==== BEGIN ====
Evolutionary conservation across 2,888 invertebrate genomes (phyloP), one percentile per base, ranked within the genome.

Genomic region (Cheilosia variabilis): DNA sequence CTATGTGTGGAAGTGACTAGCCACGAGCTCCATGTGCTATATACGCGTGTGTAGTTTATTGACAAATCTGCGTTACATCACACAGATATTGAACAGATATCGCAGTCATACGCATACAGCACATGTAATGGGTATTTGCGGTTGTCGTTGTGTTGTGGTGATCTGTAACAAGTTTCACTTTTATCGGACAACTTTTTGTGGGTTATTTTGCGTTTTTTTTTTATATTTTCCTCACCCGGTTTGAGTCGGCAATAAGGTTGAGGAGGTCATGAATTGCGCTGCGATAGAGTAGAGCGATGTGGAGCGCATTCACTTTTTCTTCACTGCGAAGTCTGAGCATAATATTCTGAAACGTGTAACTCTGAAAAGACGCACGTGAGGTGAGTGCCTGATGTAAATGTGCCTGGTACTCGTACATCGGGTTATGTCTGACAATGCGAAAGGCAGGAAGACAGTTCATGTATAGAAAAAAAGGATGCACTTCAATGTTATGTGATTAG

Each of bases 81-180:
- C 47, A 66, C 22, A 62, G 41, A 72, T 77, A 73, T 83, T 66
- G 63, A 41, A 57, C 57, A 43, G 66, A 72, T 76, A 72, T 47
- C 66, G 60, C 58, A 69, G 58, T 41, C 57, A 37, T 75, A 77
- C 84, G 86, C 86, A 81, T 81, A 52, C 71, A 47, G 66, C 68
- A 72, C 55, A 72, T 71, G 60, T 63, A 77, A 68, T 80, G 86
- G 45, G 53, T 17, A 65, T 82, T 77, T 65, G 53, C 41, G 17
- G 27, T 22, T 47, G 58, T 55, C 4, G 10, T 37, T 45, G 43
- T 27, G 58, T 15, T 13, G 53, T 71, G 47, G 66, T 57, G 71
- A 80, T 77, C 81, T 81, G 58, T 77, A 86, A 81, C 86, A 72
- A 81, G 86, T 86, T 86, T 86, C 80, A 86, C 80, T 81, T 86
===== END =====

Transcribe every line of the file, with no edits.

Evolutionary conservation across 2,888 invertebrate genomes (phyloP), one percentile per base, ranked within the genome.

Genomic region (Cheilosia variabilis): DNA sequence CTATGTGTGGAAGTGACTAGCCACGAGCTCCATGTGCTATATACGCGTGTGTAGTTTATTGACAAATCTGCGTTACATCACACAGATATTGAACAGATATCGCAGTCATACGCATACAGCACATGTAATGGGTATTTGCGGTTGTCGTTGTGTTGTGGTGATCTGTAACAAGTTTCACTTTTATCGGACAACTTTTTGTGGGTTATTTTGCGTTTTTTTTTTATATTTTCCTCACCCGGTTTGAGTCGGCAATAAGGTTGAGGAGGTCATGAATTGCGCTGCGATAGAGTAGAGCGATGTGGAGCGCATTCACTTTTTCTTCACTGCGAAGTCTGAGCATAATATTCTGAAACGTGTAACTCTGAAAAGACGCACGTGAGGTGAGTGCCTGATGTAAATGTGCCTGGTACTCGTACATCGGGTTATGTCTGACAATGCGAAAGGCAGGAAGACAGTTCATGTATAGAAAAAAAGGATGCACTTCAATGTTATGTGATTAG

Each of bases 81-180:
- C 47, A 66, C 22, A 62, G 41, A 72, T 77, A 73, T 83, T 66
- G 63, A 41, A 57, C 57, A 43, G 66, A 72, T 76, A 72, T 47
- C 66, G 60, C 58, A 69, G 58, T 41, C 57, A 37, T 75, A 77
- C 84, G 86, C 86, A 81, T 81, A 52, C 71, A 47, G 66, C 68
- A 72, C 55, A 72, T 71, G 60, T 63, A 77, A 68, T 80, G 86
- G 45, G 53, T 17, A 65, T 82, T 77, T 65, G 53, C 41, G 17
- G 27, T 22, T 47, G 58, T 55, C 4, G 10, T 37, T 45, G 43
- T 27, G 58, T 15, T 13, G 53, T 71, G 47, G 66, T 57, G 71
- A 80, T 77, C 81, T 81, G 58, T 77, A 86, A 81, C 86, A 72
- A 81, G 86, T 86, T 86, T 86, C 80, A 86, C 80, T 81, T 86